Like legions of other Black and Latinx New Yorkers, Jean-Michel Basquiat channeled his artistic genius and angst into graffiti well before the city’s art elite paid any attention. Several of his contemporaries explore the late artist’s pre-fame work—and the cultural and political landscape that influenced it—in "Boom For Real: The Late Teenage Years of Jean-Michel Basquiat."
The documentary, whose trailer premiered online yesterday (April 18), highlights Basquiat’s growth in the context of New York City’s struggles with immense poverty, violence and racial injustice in the late 1970s. Interviewees like Lee Quiñones and Fab Five Freddy discuss how Basquiat used the city as his canvas, developing his skills creating graffiti on building walls and subways as fictional religious trickster SAMO.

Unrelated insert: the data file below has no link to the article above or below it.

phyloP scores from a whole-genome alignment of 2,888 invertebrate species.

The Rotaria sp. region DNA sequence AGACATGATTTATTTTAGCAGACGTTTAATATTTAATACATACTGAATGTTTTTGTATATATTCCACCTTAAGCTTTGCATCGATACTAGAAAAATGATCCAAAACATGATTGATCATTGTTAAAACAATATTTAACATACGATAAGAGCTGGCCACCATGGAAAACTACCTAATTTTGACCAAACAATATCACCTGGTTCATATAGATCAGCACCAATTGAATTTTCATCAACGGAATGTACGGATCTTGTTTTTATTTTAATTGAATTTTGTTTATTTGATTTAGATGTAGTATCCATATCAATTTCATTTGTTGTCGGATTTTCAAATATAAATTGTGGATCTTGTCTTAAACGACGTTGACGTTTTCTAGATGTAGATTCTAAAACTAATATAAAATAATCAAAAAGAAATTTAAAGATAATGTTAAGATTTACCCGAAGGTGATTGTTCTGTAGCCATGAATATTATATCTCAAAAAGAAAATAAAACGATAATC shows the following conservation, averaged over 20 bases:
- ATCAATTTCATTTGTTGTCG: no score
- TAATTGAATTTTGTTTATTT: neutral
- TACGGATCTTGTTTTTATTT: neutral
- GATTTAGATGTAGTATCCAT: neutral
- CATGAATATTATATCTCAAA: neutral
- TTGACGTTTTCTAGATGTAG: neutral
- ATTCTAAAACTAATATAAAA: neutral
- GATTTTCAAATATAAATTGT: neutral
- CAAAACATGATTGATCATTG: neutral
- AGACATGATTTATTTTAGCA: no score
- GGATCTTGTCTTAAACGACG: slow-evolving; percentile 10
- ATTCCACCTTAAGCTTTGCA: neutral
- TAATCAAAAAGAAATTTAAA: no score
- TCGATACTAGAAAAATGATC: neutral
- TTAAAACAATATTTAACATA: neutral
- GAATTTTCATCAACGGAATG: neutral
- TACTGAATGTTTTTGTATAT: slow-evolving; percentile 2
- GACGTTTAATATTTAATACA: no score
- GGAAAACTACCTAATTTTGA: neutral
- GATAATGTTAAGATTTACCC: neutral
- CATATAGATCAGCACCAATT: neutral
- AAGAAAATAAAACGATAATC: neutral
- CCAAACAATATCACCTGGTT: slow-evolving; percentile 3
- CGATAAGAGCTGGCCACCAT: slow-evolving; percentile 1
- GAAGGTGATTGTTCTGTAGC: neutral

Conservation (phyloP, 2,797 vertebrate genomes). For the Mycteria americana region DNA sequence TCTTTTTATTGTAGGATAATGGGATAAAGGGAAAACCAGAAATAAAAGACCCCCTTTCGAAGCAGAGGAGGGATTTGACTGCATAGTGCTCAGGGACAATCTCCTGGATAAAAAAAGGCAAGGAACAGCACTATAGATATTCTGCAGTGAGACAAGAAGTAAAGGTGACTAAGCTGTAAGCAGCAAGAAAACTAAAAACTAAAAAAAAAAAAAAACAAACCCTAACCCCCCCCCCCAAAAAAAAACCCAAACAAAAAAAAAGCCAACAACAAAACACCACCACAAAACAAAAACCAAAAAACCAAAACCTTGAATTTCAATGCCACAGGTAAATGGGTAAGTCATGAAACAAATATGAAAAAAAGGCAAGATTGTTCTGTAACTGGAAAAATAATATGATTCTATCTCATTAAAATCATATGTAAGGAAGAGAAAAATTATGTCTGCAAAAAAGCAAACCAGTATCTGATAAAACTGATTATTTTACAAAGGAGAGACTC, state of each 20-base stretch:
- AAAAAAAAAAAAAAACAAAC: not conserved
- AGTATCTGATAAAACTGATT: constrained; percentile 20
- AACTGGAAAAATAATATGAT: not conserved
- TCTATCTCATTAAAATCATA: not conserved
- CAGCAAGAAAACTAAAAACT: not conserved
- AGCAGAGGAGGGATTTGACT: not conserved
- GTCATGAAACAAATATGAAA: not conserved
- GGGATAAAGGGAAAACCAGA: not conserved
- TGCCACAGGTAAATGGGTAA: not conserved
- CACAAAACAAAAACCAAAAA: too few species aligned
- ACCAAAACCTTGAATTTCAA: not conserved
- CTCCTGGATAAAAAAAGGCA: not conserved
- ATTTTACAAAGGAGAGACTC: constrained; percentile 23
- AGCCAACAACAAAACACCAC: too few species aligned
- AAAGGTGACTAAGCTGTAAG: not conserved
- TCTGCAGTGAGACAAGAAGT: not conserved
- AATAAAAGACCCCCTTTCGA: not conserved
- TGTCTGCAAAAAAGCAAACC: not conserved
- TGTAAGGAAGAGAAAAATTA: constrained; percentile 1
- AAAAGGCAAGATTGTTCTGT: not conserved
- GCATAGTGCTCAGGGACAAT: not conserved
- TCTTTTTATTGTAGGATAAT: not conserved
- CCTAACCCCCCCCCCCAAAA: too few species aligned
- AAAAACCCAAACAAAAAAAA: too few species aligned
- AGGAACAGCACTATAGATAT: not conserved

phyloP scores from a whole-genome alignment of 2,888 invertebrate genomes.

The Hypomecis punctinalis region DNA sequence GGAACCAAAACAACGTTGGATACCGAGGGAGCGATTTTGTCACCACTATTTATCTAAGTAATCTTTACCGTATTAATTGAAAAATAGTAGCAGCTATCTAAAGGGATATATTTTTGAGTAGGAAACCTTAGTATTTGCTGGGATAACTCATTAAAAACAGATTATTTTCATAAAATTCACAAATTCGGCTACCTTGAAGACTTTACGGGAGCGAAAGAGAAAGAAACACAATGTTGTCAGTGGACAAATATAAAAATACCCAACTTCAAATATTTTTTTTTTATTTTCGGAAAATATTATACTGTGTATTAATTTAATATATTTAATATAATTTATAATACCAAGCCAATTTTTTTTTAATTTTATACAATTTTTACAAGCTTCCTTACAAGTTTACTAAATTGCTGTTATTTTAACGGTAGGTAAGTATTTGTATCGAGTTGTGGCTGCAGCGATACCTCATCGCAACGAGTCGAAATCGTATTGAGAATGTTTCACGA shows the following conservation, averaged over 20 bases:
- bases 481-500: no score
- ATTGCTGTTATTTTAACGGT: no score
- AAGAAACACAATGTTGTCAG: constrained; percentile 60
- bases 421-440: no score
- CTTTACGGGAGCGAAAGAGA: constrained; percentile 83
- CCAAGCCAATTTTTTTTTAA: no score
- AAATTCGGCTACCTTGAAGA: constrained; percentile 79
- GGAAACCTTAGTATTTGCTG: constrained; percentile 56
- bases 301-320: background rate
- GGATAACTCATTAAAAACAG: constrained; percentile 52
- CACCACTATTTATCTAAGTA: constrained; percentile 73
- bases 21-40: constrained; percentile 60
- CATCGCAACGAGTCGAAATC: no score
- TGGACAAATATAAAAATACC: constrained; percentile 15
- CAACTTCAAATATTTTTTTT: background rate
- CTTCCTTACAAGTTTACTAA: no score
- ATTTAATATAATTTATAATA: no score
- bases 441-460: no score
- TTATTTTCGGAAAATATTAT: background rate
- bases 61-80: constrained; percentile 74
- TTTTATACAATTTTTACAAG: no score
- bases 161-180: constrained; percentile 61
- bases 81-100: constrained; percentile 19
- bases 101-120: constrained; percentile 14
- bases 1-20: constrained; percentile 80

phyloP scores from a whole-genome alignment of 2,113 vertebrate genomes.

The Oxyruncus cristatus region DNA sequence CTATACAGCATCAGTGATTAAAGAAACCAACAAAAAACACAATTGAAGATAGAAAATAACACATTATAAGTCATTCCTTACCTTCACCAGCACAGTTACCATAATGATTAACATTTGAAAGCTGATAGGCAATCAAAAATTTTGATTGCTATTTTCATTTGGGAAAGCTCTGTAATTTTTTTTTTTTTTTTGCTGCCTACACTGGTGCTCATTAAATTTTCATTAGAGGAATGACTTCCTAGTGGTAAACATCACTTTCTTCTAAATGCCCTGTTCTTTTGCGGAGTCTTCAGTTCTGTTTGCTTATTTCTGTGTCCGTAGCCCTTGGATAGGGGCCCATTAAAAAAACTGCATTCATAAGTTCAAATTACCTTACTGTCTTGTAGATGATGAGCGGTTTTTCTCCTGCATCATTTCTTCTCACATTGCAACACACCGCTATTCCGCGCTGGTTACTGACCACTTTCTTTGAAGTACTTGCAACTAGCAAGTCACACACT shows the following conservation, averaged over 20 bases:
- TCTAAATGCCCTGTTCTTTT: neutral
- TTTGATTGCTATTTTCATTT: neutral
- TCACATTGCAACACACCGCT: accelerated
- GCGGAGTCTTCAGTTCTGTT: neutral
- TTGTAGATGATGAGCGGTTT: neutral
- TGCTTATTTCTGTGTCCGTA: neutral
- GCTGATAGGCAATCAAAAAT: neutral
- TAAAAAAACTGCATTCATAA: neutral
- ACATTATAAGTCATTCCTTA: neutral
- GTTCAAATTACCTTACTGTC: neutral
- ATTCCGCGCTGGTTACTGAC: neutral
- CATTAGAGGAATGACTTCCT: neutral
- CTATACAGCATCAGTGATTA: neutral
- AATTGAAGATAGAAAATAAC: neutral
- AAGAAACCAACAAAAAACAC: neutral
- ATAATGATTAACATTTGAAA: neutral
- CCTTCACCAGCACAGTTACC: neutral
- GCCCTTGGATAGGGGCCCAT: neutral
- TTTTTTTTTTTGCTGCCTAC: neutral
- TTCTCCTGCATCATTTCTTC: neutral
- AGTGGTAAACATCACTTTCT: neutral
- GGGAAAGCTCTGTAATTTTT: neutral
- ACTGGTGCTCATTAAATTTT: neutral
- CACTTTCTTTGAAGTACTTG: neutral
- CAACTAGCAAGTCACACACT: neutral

The art world eventually celebrated his talent when it embraced hip hop and graffiti as the next great artistic movements. Basquiat earned a reputation as an innovator whose works confronted racism and oppression. He died from a heroin overdose at age 27; the purchase of his painting "Untitled" broke art auction records when it sold for $110.5 million 19 years after his death.
"Boom For Real" opens in theaters on May 11.